The Maine Farmers’ Almanac uses the tropical year, which is measured from one winter solstice to the next). The majority of tropical years have 12 full Moons — or three per season. Many cultures around the world assign names to full Moons that reflect the time of year. Think of the Snow Moon in February, or June’s Strawberry Moon, or the Harvest Moon, the full Moon closest to the autumn equinox (in the Northern Hemisphere). But every now and then a tropical year will have 13 full Moons — this means that one of the four seasons will be graced with four full Moons. Thus, naming the third full moon of a season “Blue” ensures that the other full Moons aren’t out of synch with their names.
So how did the “Blue Moon” adopt the “second-in-a-month” reference?
Way back in 1943, when Sky & Telescope was still a fledgling magazine in only its second full year of operation, page 17 of the July issue featured a question-and-answer column. In it, Laurence J. Lafleur of Antioch College, Ohio, referred to the 1937 Maine Farmers’ Almanac when discussing Blue Moons and wrote, “occasionally the moon comes full thirteen times in a year.” But he never explicitly stated that the Blue Moon was the second full Moon of the month.
Fast-forward to 1946 and page 3 of the March issue of Sky & Telescope. In an article entitled “Once in a Blue Moon,” amateur astronomer James Hugh Pruett referred to the 1937 Maine Farmers’ Almanac and Lafleur’s column. He writes, “But seven times in 19 years there were — and still are — 13 full moons in a year. This gives 11 months with one full moon each and one with two. This second in a month, so I interpret it, was called Blue Moon . . . “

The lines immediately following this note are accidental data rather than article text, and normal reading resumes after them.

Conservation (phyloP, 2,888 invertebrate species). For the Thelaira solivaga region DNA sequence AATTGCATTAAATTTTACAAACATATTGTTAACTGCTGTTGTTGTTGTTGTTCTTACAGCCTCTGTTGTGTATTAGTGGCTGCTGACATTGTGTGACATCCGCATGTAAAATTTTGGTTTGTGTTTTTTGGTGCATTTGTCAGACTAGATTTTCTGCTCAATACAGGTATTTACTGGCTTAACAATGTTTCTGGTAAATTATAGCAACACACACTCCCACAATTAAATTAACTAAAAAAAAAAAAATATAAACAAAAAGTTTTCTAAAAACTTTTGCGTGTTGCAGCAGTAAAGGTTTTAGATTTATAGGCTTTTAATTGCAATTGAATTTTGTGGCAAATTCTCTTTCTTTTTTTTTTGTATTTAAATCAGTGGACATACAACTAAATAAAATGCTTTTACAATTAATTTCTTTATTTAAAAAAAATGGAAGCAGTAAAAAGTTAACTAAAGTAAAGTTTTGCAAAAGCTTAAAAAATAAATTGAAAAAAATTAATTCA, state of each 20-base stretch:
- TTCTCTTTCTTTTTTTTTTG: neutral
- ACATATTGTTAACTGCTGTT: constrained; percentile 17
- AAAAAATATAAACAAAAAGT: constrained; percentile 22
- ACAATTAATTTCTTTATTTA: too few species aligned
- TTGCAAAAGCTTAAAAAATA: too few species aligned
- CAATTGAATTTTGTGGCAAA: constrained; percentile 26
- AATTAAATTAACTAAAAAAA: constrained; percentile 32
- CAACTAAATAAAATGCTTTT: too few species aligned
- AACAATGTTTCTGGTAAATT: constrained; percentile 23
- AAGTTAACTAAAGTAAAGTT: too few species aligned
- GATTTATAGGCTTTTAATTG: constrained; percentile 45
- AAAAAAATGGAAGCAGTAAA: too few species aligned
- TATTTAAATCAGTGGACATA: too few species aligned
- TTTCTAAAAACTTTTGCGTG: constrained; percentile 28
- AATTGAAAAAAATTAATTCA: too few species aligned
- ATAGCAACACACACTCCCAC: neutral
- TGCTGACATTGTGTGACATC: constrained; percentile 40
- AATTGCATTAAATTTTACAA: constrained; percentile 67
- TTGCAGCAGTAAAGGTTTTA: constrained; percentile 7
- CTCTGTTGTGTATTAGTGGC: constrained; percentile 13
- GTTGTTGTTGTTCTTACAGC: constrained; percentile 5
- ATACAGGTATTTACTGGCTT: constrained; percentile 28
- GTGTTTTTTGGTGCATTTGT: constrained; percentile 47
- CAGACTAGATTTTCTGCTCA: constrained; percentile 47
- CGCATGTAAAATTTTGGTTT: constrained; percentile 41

By the May 1950 issue of Sky & Telescope, a subsection of the “Observer’s Page” on page 176 features “‘Blue’ Moons in May” wherein Henry Porter Trefethen — the editor of the 1937 Maine Farmers’ Almanac no less — answers a reader’s question on months with two full Moons and provides a list that goes back to 1836. And there you have it. That column likely cemented the association between “Blue Moon” with the second full Moon in a month. (Trefethen himself never linked the two — the “’Blue’ Moons” headline was added after the fact.)